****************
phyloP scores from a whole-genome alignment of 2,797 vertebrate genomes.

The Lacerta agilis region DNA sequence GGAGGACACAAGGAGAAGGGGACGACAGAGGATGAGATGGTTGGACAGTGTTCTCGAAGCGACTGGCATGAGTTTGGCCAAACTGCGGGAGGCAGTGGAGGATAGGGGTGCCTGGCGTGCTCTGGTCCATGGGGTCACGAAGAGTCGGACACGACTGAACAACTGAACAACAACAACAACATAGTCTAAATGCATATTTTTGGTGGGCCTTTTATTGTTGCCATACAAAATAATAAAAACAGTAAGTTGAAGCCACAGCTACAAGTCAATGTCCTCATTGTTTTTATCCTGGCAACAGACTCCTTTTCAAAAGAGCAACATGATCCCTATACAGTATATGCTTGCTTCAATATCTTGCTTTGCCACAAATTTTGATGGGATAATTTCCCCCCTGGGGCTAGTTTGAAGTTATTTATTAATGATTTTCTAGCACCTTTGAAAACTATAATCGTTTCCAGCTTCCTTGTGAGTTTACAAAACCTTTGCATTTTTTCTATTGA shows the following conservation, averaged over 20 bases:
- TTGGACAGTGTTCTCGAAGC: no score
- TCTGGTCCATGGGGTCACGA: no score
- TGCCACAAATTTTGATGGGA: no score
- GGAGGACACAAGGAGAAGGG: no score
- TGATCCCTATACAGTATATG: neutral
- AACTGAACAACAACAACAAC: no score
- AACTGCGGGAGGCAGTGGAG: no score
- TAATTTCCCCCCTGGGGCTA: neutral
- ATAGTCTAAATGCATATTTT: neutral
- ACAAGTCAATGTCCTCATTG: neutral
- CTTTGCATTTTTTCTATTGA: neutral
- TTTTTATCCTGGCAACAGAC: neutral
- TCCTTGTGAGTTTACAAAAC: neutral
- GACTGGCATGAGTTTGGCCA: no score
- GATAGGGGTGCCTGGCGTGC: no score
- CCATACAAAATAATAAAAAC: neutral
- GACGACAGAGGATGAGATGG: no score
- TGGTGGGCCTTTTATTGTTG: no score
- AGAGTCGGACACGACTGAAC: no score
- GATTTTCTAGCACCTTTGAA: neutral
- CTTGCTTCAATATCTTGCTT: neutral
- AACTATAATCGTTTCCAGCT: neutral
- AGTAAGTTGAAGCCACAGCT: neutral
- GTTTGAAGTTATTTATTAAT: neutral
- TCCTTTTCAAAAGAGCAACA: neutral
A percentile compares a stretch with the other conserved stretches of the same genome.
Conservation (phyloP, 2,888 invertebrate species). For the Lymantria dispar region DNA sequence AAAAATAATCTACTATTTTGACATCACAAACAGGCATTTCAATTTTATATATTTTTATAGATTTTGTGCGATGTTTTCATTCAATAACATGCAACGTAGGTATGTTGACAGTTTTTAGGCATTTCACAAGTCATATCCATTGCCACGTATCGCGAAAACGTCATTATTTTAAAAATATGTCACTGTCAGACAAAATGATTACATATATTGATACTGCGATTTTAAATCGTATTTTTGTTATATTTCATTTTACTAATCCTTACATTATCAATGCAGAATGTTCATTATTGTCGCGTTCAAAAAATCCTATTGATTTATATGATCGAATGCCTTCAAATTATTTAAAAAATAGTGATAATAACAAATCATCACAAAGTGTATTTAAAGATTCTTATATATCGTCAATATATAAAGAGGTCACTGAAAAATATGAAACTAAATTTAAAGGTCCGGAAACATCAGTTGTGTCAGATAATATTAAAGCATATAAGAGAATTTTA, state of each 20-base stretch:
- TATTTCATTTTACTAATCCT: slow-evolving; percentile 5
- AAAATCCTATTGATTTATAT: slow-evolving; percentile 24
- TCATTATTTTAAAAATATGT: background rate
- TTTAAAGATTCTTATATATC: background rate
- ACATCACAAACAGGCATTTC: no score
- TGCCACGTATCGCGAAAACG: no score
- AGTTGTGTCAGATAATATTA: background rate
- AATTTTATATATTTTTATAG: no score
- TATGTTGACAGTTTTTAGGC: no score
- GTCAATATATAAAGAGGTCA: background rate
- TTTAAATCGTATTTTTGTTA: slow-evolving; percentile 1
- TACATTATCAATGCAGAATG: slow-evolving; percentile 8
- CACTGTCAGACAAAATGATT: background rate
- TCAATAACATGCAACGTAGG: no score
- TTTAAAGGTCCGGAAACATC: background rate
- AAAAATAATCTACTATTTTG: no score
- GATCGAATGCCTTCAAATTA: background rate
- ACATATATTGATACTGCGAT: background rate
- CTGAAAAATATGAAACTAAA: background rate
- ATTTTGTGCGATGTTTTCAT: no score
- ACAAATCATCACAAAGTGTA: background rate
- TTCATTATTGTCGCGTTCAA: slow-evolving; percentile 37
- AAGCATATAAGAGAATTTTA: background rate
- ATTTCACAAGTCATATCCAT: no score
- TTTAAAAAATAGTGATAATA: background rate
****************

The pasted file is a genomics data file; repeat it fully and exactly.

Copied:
phyloP scores from a whole-genome alignment of 2,797 vertebrate genomes.

The Lacerta agilis region DNA sequence GGAGGACACAAGGAGAAGGGGACGACAGAGGATGAGATGGTTGGACAGTGTTCTCGAAGCGACTGGCATGAGTTTGGCCAAACTGCGGGAGGCAGTGGAGGATAGGGGTGCCTGGCGTGCTCTGGTCCATGGGGTCACGAAGAGTCGGACACGACTGAACAACTGAACAACAACAACAACATAGTCTAAATGCATATTTTTGGTGGGCCTTTTATTGTTGCCATACAAAATAATAAAAACAGTAAGTTGAAGCCACAGCTACAAGTCAATGTCCTCATTGTTTTTATCCTGGCAACAGACTCCTTTTCAAAAGAGCAACATGATCCCTATACAGTATATGCTTGCTTCAATATCTTGCTTTGCCACAAATTTTGATGGGATAATTTCCCCCCTGGGGCTAGTTTGAAGTTATTTATTAATGATTTTCTAGCACCTTTGAAAACTATAATCGTTTCCAGCTTCCTTGTGAGTTTACAAAACCTTTGCATTTTTTCTATTGA shows the following conservation, averaged over 20 bases:
- TTGGACAGTGTTCTCGAAGC: no score
- TCTGGTCCATGGGGTCACGA: no score
- TGCCACAAATTTTGATGGGA: no score
- GGAGGACACAAGGAGAAGGG: no score
- TGATCCCTATACAGTATATG: neutral
- AACTGAACAACAACAACAAC: no score
- AACTGCGGGAGGCAGTGGAG: no score
- TAATTTCCCCCCTGGGGCTA: neutral
- ATAGTCTAAATGCATATTTT: neutral
- ACAAGTCAATGTCCTCATTG: neutral
- CTTTGCATTTTTTCTATTGA: neutral
- TTTTTATCCTGGCAACAGAC: neutral
- TCCTTGTGAGTTTACAAAAC: neutral
- GACTGGCATGAGTTTGGCCA: no score
- GATAGGGGTGCCTGGCGTGC: no score
- CCATACAAAATAATAAAAAC: neutral
- GACGACAGAGGATGAGATGG: no score
- TGGTGGGCCTTTTATTGTTG: no score
- AGAGTCGGACACGACTGAAC: no score
- GATTTTCTAGCACCTTTGAA: neutral
- CTTGCTTCAATATCTTGCTT: neutral
- AACTATAATCGTTTCCAGCT: neutral
- AGTAAGTTGAAGCCACAGCT: neutral
- GTTTGAAGTTATTTATTAAT: neutral
- TCCTTTTCAAAAGAGCAACA: neutral
A percentile compares a stretch with the other conserved stretches of the same genome.
Conservation (phyloP, 2,888 invertebrate species). For the Lymantria dispar region DNA sequence AAAAATAATCTACTATTTTGACATCACAAACAGGCATTTCAATTTTATATATTTTTATAGATTTTGTGCGATGTTTTCATTCAATAACATGCAACGTAGGTATGTTGACAGTTTTTAGGCATTTCACAAGTCATATCCATTGCCACGTATCGCGAAAACGTCATTATTTTAAAAATATGTCACTGTCAGACAAAATGATTACATATATTGATACTGCGATTTTAAATCGTATTTTTGTTATATTTCATTTTACTAATCCTTACATTATCAATGCAGAATGTTCATTATTGTCGCGTTCAAAAAATCCTATTGATTTATATGATCGAATGCCTTCAAATTATTTAAAAAATAGTGATAATAACAAATCATCACAAAGTGTATTTAAAGATTCTTATATATCGTCAATATATAAAGAGGTCACTGAAAAATATGAAACTAAATTTAAAGGTCCGGAAACATCAGTTGTGTCAGATAATATTAAAGCATATAAGAGAATTTTA, state of each 20-base stretch:
- TATTTCATTTTACTAATCCT: slow-evolving; percentile 5
- AAAATCCTATTGATTTATAT: slow-evolving; percentile 24
- TCATTATTTTAAAAATATGT: background rate
- TTTAAAGATTCTTATATATC: background rate
- ACATCACAAACAGGCATTTC: no score
- TGCCACGTATCGCGAAAACG: no score
- AGTTGTGTCAGATAATATTA: background rate
- AATTTTATATATTTTTATAG: no score
- TATGTTGACAGTTTTTAGGC: no score
- GTCAATATATAAAGAGGTCA: background rate
- TTTAAATCGTATTTTTGTTA: slow-evolving; percentile 1
- TACATTATCAATGCAGAATG: slow-evolving; percentile 8
- CACTGTCAGACAAAATGATT: background rate
- TCAATAACATGCAACGTAGG: no score
- TTTAAAGGTCCGGAAACATC: background rate
- AAAAATAATCTACTATTTTG: no score
- GATCGAATGCCTTCAAATTA: background rate
- ACATATATTGATACTGCGAT: background rate
- CTGAAAAATATGAAACTAAA: background rate
- ATTTTGTGCGATGTTTTCAT: no score
- ACAAATCATCACAAAGTGTA: background rate
- TTCATTATTGTCGCGTTCAA: slow-evolving; percentile 37
- AAGCATATAAGAGAATTTTA: background rate
- ATTTCACAAGTCATATCCAT: no score
- TTTAAAAAATAGTGATAATA: background rate